The Blind

The Blind

Poetry By Matthew Keeley

One magpie screeches outside the orange blind.

It buzzes, fuzzy

behind her.

Eyeless, she faces away in the frozen room.

A heavy coat anchors her to the turquoise seat.


                       she perches

without sinking.

A black hat-rim haloes her blank horizon

and her distorted black bodies stare back from the silver tea set.

The aroma, once rich, now blends into stagnant air.

A wrong key

behind her

and she remembers him there

on the distant piano, always droning.

Her supposed seat waits over by it

and the sickening orange.

She won’t assume her place.

Won’t clasp her gloved hands

and press knees together

and tilt her head and present smiles for the Bach

                                                                           or Beethoven

                                                                                                 or Brahms.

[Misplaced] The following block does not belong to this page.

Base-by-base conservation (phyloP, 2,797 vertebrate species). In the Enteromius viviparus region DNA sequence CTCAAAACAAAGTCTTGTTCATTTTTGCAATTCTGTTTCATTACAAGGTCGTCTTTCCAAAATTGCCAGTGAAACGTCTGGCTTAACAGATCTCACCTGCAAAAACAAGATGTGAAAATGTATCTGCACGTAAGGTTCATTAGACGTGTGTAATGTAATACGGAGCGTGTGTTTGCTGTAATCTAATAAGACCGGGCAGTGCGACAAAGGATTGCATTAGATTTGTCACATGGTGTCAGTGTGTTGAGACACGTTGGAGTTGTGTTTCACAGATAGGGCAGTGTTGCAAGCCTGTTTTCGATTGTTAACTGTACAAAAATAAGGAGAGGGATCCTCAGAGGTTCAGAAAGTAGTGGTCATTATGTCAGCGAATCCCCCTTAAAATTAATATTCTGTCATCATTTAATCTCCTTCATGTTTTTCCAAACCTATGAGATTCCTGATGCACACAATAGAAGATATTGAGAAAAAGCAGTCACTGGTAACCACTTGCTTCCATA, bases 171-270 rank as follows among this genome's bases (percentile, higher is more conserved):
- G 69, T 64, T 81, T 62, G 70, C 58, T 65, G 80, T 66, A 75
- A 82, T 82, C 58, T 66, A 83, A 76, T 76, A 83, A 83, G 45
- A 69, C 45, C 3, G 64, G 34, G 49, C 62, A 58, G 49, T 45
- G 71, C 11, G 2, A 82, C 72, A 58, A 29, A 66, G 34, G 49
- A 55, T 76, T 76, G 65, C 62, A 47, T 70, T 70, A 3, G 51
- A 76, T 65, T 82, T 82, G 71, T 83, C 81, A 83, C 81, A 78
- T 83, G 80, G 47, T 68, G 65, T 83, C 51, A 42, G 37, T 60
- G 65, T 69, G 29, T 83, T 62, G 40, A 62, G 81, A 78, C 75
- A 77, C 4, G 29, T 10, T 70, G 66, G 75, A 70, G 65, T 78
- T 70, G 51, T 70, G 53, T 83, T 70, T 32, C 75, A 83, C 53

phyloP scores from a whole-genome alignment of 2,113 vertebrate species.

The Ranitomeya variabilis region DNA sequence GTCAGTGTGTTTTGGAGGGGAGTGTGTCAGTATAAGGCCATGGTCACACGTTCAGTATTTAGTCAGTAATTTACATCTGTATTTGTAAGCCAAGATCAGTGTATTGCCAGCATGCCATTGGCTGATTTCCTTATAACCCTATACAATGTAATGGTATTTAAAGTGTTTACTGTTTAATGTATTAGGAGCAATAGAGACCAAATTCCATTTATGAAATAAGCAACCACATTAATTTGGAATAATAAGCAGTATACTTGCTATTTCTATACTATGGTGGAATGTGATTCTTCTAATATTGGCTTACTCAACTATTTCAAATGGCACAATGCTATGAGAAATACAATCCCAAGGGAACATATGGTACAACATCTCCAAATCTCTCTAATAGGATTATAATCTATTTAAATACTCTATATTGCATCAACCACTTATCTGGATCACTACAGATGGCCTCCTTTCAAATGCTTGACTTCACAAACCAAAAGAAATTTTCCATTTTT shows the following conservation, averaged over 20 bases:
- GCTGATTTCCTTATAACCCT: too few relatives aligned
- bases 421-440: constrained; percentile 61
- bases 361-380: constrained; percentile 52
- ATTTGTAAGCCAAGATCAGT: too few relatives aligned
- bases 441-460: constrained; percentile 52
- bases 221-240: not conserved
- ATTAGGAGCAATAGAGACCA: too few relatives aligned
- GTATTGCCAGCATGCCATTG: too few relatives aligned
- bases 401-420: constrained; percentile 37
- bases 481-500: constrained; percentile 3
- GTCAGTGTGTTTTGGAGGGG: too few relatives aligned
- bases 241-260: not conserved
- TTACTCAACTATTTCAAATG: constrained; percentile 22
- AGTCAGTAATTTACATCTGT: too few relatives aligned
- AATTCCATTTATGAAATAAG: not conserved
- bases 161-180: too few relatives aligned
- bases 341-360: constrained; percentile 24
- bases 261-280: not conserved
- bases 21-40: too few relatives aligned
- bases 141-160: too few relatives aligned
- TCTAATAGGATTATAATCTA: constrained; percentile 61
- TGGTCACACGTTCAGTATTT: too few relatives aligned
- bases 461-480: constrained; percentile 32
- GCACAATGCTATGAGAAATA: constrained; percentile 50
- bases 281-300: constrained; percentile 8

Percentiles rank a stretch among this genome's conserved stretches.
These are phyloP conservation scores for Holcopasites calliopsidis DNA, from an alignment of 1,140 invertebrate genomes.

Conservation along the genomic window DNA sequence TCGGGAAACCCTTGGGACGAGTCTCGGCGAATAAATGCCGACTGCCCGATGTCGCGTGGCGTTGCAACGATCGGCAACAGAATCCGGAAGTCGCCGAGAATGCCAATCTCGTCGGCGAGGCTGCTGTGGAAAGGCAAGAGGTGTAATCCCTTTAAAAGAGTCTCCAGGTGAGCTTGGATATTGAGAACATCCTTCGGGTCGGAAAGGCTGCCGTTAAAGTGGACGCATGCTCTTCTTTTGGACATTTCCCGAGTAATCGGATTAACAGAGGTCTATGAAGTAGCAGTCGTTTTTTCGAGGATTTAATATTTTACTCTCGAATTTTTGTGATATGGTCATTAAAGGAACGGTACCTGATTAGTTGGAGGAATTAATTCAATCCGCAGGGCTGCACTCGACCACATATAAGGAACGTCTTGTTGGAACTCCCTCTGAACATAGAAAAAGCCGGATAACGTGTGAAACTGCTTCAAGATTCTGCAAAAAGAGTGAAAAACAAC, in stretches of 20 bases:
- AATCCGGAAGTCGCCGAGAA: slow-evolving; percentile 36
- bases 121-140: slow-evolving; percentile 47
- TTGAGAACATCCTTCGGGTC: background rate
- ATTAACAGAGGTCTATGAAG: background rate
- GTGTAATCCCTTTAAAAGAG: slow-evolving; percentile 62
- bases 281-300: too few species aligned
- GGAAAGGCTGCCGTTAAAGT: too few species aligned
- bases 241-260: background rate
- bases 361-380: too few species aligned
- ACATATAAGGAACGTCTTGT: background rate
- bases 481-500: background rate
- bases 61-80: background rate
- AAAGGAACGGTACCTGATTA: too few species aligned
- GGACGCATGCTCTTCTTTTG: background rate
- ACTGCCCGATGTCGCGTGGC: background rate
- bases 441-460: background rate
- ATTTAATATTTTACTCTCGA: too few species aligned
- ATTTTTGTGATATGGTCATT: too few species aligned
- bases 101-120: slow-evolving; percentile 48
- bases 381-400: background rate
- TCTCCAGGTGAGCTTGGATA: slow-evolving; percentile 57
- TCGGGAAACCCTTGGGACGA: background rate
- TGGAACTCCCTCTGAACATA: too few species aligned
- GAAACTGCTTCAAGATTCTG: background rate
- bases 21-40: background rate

She’ll wait here by the Chinese black-lacquer screen,

lacking and foreign

in her russet-tinted Glasgow townhouse

For the blind not to open.


Matthew Keeley is a writer and teacher from Central Scotland. He studied English Literature at the University of Glasgow and has had short fiction published by Centum Press, Medusa's Laugh Press and Mother's Milk Books. He is also a contributing writer for Scottish arts and culture website The Wee Review. Matthew is currently seeking representation for his first literary fiction novel, The Stone in My Pocket.


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